|Motto||Virtute Cresco (Lat. I grow by virtue)|
|Jonathan Leask of that Ilk|
|Chief of the Name and Arms of Leask|
There are several possible origins of the surname Leask. One possibility is that it is a diminutive of the Anglo-Saxon word lisse, which means happy. In the Norse language it means a stirring fellow. Professor Leask of Aberdeen believed that the ancestor of the Leaks was Liscus who was chief of the Haedui, a tribe of Gauls who were described by Julius Caesar during his Gallic Wars. One of the greatest fortresses in France was the Castle of Boulogne, a possession of Charlemagne which at one time belonged to a family called de Lesque. An early reference to the name is that of Erik Leask who was reputedly chamberlain to the king of Denmark.
In 1296 William de Laskereske appears on the Ragman Rolls submitting to Edward I of England. In about 1345 William Leask received a charter of confirmation to his lands of Leskgoroune or Leskgaranne from David II of Scotland, son of Robert the Bruce. He might be the same William Leysk who was recorded in the parish records of the church at Ellon, Aberdeenshire as: William de Laysk, the elder, Lord of that Ilk, bequeathed a pound of wax yearly to the altar of the Holyrood in the church of St Mary of Ellon.
In 1390 the second known chief of Clan Leask who was ballie of the barony of Findon, inherited half of the lands of Henry de Brogan, Lord of Achlowne. He also appears as a witness to a charter by the Earl of Orkney in 1391.
15th and 16th centuries
In the middle of the 15th century a younger son of Leask went to Orkney at the request of the earl, who had formed a court at Kirkwall Palace. There a branch of the Clan Leask was formed which still shows the longest unbroken male lines of the clan.
The third chief of Clan Leask, Wilfred, signed a bond of Manrent in favour of William Hay, Earl of Erroll in 1456 and also resigned his lands in favour of his son and heir. From this point onwards the connection with the Clan Hay appears to have remained strong. When the Cheynes of Esslemont allied themselves with the Hays their bond was signed at the Chapel of Laske in 1499.
The register of the Privy Seal records that in 1615 a complaint was made from Alexander Leask that Adam Gordon, brother of the Laird of Gight, put violent hands upon him at the Yet of Leask, wounding him grievously. Later that year the Gordons again attacked the Leasks, setting upon a son of the chief for which George Gordon was outlawed. In 1616, William Leask of that Ilk was accosted by John Gordon of Ardlogy and a party of men with pistolets and hagbuts.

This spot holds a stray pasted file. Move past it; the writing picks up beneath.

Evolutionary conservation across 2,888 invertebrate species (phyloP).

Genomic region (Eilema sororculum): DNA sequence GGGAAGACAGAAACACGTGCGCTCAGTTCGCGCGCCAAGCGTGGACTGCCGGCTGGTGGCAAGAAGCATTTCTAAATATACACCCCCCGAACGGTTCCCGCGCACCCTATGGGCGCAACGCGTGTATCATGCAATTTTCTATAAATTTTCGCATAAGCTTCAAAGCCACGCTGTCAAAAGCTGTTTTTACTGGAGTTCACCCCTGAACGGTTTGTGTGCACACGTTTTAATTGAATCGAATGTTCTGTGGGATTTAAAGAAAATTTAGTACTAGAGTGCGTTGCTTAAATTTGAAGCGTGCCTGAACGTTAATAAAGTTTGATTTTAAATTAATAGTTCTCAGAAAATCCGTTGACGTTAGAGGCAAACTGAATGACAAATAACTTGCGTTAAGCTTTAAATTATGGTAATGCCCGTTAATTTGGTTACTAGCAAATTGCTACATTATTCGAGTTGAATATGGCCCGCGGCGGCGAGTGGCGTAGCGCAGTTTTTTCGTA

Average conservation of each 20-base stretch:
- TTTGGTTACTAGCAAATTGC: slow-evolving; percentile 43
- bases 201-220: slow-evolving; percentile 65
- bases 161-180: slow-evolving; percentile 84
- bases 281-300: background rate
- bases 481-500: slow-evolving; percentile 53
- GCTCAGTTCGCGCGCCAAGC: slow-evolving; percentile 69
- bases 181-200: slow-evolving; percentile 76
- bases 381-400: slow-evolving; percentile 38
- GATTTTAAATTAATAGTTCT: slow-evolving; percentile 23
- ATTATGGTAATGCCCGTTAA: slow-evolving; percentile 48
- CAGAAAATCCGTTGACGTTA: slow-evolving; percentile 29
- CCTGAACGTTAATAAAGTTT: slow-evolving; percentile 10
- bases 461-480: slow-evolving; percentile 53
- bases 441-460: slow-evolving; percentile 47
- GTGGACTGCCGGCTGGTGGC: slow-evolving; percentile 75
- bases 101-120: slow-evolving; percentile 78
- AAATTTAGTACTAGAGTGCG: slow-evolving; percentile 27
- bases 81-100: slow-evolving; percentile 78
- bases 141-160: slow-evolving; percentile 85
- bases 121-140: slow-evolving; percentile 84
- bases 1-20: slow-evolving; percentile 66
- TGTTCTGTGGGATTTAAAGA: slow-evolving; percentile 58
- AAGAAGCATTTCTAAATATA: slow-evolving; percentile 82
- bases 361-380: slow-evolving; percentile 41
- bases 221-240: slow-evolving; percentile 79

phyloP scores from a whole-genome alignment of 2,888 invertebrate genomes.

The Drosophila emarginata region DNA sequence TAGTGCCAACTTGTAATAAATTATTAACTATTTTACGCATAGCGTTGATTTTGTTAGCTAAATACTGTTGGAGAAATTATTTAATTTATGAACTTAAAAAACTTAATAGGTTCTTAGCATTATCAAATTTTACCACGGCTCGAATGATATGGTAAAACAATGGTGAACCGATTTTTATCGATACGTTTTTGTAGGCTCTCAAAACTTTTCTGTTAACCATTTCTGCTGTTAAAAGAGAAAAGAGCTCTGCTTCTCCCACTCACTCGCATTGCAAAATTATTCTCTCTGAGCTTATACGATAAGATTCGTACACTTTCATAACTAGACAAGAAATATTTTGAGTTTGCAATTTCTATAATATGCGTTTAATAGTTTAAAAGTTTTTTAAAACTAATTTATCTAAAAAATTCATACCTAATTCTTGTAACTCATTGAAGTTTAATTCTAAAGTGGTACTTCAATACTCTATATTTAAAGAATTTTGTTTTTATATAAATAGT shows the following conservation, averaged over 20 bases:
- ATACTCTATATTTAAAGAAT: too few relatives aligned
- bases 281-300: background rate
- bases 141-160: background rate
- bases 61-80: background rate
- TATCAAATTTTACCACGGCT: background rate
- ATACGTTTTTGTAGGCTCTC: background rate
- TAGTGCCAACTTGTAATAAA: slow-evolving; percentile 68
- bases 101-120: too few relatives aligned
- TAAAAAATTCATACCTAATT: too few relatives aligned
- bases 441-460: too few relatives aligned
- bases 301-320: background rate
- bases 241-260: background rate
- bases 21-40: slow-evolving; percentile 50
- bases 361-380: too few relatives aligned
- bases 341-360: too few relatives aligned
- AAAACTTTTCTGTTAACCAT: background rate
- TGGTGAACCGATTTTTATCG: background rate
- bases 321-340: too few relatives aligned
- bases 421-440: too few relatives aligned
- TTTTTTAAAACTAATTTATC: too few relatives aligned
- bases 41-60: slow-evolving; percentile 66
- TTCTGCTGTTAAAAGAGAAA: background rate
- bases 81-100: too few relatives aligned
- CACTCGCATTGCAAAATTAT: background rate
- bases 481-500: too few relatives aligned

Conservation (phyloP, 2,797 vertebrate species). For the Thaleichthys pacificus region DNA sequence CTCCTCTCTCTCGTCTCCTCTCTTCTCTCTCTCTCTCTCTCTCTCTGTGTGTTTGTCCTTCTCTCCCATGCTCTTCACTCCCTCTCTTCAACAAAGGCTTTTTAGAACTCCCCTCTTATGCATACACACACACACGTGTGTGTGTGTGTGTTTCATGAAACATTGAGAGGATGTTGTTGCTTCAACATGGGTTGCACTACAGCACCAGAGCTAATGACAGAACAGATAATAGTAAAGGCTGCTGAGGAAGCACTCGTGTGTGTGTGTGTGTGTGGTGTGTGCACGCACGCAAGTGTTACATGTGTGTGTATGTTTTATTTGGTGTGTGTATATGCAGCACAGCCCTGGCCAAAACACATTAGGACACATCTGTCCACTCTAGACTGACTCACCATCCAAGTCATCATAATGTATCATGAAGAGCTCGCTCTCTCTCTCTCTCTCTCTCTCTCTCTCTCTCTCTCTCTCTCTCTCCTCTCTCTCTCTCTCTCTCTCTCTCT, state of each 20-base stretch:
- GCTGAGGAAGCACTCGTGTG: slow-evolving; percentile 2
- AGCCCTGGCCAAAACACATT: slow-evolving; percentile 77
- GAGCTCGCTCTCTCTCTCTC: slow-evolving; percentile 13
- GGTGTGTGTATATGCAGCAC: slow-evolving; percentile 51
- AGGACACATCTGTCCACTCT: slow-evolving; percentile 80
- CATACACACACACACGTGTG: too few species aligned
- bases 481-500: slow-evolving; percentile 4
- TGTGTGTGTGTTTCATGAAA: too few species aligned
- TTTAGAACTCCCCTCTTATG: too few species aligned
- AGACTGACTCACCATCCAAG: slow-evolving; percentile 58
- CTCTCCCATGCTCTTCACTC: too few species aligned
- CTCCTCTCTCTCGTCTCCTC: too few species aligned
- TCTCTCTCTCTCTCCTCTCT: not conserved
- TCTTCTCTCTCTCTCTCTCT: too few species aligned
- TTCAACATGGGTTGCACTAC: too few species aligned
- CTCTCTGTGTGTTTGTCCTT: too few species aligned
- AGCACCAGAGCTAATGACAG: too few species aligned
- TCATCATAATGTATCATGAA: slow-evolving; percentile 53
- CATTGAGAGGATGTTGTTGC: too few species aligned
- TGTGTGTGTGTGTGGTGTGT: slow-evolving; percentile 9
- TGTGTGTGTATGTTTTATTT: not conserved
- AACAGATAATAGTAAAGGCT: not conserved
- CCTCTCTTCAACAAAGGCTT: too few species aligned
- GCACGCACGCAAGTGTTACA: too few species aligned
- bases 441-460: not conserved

In 1672 Alexander Leask of that Ilk was amongst the noblemen who recorded their coats of arms in a newly established public register. Towards the end of the seventeenth century disaster overtook the family after they invested in the failed Darien scheme, a trading venture with Central America intended to rival the East India Company that had been established in London. Alexander Leask of that Ilk, the thirteenth chief was forced to give up his estates which were taken over by Robert Cumming.
The clan today
Little is known of the Clan Leask between the disaster of the late seventeenth century until 1963, when a descendant managed to buy back a portion of the family lands and established the Leask Society, with the support of other prominent Leasks. This includes Lieutenant General Sir Henry Leask, who was a governor of Edinburgh Castle and General Officer commanding the Army in Scotland. In 1968 Moira Anne Helgesen was granted the chiefship of the clan by the Lord Lyon King of Arms, whereupon she changed her name and became: Madam Anne Leask of Leask. She died in April 2008 and was succeeded in the chiefship of the clan by Jonathan Leask, who became the 23rd chief of Clan Leask.
- Clan Leask Profile scotclans.com. Retrieved 13 October 2013.
- Way, George and Squire, Romily. Collins Scottish Clan & Family Encyclopedia. (Foreword by The Rt Hon. The Earl of Elgin KT, Convenor, The Standing Council of Scottish Chiefs). Published in 1994. Pages 190 - 191.
- Obituary: Madam Anne Leask of Leask Archived 5 January 2009 at the Wayback Machine